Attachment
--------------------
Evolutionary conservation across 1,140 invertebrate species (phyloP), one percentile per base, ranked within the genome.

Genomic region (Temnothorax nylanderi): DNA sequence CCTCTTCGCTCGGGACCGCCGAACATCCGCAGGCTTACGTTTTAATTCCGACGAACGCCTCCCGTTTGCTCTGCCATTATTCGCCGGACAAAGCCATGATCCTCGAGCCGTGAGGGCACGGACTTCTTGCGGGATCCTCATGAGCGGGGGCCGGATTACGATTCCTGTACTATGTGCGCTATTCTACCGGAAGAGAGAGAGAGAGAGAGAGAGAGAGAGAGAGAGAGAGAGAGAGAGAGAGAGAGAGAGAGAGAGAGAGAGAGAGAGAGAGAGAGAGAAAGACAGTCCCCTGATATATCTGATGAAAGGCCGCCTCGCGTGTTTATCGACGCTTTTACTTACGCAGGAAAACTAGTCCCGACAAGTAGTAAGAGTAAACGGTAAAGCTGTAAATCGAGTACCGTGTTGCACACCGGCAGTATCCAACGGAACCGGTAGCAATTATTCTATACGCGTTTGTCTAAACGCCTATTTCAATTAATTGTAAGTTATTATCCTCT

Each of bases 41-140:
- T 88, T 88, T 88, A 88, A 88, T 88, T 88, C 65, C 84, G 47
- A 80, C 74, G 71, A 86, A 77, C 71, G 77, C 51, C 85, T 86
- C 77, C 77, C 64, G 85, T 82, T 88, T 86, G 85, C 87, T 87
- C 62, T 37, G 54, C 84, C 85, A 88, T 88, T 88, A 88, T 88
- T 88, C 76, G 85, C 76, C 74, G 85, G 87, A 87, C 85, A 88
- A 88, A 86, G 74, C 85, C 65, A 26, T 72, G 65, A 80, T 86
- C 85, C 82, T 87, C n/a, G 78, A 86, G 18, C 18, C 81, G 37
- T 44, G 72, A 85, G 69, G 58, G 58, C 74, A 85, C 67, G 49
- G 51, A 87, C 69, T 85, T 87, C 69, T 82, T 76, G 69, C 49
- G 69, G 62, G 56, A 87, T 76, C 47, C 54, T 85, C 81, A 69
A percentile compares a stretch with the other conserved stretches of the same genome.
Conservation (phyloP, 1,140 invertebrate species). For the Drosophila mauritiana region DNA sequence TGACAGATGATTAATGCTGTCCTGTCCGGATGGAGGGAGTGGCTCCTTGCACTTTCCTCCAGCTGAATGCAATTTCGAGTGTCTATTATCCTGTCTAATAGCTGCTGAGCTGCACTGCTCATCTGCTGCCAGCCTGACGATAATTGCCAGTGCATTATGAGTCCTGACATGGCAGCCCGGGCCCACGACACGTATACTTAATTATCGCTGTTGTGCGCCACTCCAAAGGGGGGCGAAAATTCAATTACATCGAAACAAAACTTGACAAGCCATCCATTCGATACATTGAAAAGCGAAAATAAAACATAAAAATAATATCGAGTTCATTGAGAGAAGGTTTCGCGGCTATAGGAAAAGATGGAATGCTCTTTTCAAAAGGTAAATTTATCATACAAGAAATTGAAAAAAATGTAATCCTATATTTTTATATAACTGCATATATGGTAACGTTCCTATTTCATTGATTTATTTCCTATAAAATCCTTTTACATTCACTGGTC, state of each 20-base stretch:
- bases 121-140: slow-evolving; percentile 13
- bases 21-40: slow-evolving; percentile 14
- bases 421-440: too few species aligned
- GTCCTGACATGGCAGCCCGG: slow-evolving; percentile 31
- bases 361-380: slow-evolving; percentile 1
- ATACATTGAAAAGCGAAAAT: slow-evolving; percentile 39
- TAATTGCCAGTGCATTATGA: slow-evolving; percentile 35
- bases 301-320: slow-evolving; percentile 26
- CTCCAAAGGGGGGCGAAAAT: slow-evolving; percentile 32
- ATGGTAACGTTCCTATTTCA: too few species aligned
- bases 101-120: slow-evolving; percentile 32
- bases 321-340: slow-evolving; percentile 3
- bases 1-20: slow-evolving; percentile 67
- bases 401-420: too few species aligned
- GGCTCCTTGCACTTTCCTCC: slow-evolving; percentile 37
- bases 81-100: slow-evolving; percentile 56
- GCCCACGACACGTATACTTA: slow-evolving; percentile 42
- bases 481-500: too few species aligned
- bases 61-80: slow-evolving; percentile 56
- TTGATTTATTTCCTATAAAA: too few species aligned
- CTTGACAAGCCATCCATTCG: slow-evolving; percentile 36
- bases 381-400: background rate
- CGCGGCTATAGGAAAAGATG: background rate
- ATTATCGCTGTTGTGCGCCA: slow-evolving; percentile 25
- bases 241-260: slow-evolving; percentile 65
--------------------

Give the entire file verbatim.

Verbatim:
Evolutionary conservation across 1,140 invertebrate species (phyloP), one percentile per base, ranked within the genome.

Genomic region (Temnothorax nylanderi): DNA sequence CCTCTTCGCTCGGGACCGCCGAACATCCGCAGGCTTACGTTTTAATTCCGACGAACGCCTCCCGTTTGCTCTGCCATTATTCGCCGGACAAAGCCATGATCCTCGAGCCGTGAGGGCACGGACTTCTTGCGGGATCCTCATGAGCGGGGGCCGGATTACGATTCCTGTACTATGTGCGCTATTCTACCGGAAGAGAGAGAGAGAGAGAGAGAGAGAGAGAGAGAGAGAGAGAGAGAGAGAGAGAGAGAGAGAGAGAGAGAGAGAGAGAGAGAGAGAGAAAGACAGTCCCCTGATATATCTGATGAAAGGCCGCCTCGCGTGTTTATCGACGCTTTTACTTACGCAGGAAAACTAGTCCCGACAAGTAGTAAGAGTAAACGGTAAAGCTGTAAATCGAGTACCGTGTTGCACACCGGCAGTATCCAACGGAACCGGTAGCAATTATTCTATACGCGTTTGTCTAAACGCCTATTTCAATTAATTGTAAGTTATTATCCTCT

Each of bases 41-140:
- T 88, T 88, T 88, A 88, A 88, T 88, T 88, C 65, C 84, G 47
- A 80, C 74, G 71, A 86, A 77, C 71, G 77, C 51, C 85, T 86
- C 77, C 77, C 64, G 85, T 82, T 88, T 86, G 85, C 87, T 87
- C 62, T 37, G 54, C 84, C 85, A 88, T 88, T 88, A 88, T 88
- T 88, C 76, G 85, C 76, C 74, G 85, G 87, A 87, C 85, A 88
- A 88, A 86, G 74, C 85, C 65, A 26, T 72, G 65, A 80, T 86
- C 85, C 82, T 87, C n/a, G 78, A 86, G 18, C 18, C 81, G 37
- T 44, G 72, A 85, G 69, G 58, G 58, C 74, A 85, C 67, G 49
- G 51, A 87, C 69, T 85, T 87, C 69, T 82, T 76, G 69, C 49
- G 69, G 62, G 56, A 87, T 76, C 47, C 54, T 85, C 81, A 69
A percentile compares a stretch with the other conserved stretches of the same genome.
Conservation (phyloP, 1,140 invertebrate species). For the Drosophila mauritiana region DNA sequence TGACAGATGATTAATGCTGTCCTGTCCGGATGGAGGGAGTGGCTCCTTGCACTTTCCTCCAGCTGAATGCAATTTCGAGTGTCTATTATCCTGTCTAATAGCTGCTGAGCTGCACTGCTCATCTGCTGCCAGCCTGACGATAATTGCCAGTGCATTATGAGTCCTGACATGGCAGCCCGGGCCCACGACACGTATACTTAATTATCGCTGTTGTGCGCCACTCCAAAGGGGGGCGAAAATTCAATTACATCGAAACAAAACTTGACAAGCCATCCATTCGATACATTGAAAAGCGAAAATAAAACATAAAAATAATATCGAGTTCATTGAGAGAAGGTTTCGCGGCTATAGGAAAAGATGGAATGCTCTTTTCAAAAGGTAAATTTATCATACAAGAAATTGAAAAAAATGTAATCCTATATTTTTATATAACTGCATATATGGTAACGTTCCTATTTCATTGATTTATTTCCTATAAAATCCTTTTACATTCACTGGTC, state of each 20-base stretch:
- bases 121-140: slow-evolving; percentile 13
- bases 21-40: slow-evolving; percentile 14
- bases 421-440: too few species aligned
- GTCCTGACATGGCAGCCCGG: slow-evolving; percentile 31
- bases 361-380: slow-evolving; percentile 1
- ATACATTGAAAAGCGAAAAT: slow-evolving; percentile 39
- TAATTGCCAGTGCATTATGA: slow-evolving; percentile 35
- bases 301-320: slow-evolving; percentile 26
- CTCCAAAGGGGGGCGAAAAT: slow-evolving; percentile 32
- ATGGTAACGTTCCTATTTCA: too few species aligned
- bases 101-120: slow-evolving; percentile 32
- bases 321-340: slow-evolving; percentile 3
- bases 1-20: slow-evolving; percentile 67
- bases 401-420: too few species aligned
- GGCTCCTTGCACTTTCCTCC: slow-evolving; percentile 37
- bases 81-100: slow-evolving; percentile 56
- GCCCACGACACGTATACTTA: slow-evolving; percentile 42
- bases 481-500: too few species aligned
- bases 61-80: slow-evolving; percentile 56
- TTGATTTATTTCCTATAAAA: too few species aligned
- CTTGACAAGCCATCCATTCG: slow-evolving; percentile 36
- bases 381-400: background rate
- CGCGGCTATAGGAAAAGATG: background rate
- ATTATCGCTGTTGTGCGCCA: slow-evolving; percentile 25
- bases 241-260: slow-evolving; percentile 65